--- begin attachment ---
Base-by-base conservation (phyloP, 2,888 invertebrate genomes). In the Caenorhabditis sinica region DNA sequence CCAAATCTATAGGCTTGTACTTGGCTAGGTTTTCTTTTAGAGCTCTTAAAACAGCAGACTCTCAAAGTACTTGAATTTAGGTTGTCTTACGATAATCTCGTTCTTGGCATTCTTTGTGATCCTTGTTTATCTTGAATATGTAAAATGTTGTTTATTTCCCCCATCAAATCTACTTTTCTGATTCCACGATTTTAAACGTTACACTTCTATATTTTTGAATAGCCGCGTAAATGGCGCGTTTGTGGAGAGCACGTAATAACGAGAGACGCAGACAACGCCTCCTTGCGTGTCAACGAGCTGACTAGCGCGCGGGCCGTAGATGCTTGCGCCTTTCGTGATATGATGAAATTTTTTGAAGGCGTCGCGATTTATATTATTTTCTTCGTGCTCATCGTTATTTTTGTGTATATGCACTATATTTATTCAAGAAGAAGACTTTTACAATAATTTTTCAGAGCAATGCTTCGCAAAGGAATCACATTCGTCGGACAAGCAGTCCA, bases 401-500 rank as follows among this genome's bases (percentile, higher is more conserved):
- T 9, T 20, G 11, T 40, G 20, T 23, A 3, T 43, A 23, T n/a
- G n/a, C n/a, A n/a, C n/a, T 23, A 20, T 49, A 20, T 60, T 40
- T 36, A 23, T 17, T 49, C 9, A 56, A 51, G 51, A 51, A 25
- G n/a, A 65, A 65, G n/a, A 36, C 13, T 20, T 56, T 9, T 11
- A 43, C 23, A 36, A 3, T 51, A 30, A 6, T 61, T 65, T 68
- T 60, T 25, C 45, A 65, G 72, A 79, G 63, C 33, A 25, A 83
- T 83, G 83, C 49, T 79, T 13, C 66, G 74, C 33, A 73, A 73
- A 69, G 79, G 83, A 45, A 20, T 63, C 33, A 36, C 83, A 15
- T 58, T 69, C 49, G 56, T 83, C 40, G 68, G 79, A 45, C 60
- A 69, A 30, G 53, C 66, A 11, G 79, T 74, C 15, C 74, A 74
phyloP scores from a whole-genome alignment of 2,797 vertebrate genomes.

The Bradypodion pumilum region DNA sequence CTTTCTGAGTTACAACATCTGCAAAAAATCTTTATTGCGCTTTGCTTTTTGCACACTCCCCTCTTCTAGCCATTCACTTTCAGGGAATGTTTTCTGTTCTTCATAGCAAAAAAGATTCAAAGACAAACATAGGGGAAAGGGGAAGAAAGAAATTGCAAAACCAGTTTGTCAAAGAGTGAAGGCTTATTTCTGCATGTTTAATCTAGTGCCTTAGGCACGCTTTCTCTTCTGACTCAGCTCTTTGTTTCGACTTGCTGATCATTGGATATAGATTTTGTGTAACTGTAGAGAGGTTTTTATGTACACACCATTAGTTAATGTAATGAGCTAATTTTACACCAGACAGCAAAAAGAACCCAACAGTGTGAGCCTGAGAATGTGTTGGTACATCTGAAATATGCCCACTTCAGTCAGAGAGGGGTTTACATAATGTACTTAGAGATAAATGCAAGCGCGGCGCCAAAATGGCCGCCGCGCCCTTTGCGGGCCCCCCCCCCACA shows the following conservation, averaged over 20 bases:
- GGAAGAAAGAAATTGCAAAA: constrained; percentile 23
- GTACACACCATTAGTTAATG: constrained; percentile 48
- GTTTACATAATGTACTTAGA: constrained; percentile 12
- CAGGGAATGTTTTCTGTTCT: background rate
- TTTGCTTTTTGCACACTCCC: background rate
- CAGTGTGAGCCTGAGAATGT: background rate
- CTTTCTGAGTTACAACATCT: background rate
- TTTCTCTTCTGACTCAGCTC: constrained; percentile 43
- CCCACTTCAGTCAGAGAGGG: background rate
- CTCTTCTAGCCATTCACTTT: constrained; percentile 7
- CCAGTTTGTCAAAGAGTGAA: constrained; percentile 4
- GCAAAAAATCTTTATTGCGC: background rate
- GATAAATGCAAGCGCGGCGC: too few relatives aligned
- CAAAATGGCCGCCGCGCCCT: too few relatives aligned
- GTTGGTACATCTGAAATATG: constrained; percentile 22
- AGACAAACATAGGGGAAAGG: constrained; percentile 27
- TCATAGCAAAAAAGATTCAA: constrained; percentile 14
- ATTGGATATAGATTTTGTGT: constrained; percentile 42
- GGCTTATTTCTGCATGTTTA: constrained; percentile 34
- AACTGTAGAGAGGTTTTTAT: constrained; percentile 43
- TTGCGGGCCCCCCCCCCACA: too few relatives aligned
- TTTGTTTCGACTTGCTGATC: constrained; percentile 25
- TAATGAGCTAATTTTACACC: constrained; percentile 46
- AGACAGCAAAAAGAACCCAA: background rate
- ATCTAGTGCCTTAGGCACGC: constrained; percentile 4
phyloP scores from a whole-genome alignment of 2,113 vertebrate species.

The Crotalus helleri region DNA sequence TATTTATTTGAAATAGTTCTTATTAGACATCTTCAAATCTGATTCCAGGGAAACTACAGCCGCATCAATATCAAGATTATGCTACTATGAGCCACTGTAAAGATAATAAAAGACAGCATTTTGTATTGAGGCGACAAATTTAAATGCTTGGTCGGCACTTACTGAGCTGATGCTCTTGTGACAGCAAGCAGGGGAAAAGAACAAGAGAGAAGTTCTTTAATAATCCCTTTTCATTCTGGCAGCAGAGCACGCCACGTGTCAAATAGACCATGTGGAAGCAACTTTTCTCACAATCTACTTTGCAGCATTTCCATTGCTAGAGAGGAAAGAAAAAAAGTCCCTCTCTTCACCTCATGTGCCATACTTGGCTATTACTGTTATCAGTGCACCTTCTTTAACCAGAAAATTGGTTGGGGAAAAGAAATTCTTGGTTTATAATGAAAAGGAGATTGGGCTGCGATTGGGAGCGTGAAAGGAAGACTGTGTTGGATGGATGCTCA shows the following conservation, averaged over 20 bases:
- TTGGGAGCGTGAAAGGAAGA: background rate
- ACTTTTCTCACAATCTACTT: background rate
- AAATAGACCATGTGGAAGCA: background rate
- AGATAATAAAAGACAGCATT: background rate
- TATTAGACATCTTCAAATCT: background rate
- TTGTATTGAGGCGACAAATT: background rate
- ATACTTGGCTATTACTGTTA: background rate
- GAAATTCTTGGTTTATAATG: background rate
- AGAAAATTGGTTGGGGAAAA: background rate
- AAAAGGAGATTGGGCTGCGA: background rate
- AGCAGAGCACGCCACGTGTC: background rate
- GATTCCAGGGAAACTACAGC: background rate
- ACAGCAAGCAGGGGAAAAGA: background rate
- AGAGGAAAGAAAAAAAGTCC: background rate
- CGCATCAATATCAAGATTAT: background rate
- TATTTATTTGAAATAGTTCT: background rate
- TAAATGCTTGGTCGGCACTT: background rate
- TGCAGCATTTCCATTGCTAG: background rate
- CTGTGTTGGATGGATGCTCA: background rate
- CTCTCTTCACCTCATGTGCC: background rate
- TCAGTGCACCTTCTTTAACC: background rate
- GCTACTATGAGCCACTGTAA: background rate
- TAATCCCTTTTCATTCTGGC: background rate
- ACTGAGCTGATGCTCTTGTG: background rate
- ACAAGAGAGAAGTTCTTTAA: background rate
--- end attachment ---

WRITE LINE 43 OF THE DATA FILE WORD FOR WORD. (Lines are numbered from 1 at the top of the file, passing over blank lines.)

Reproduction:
- AAATAGACCATGTGGAAGCA: background rate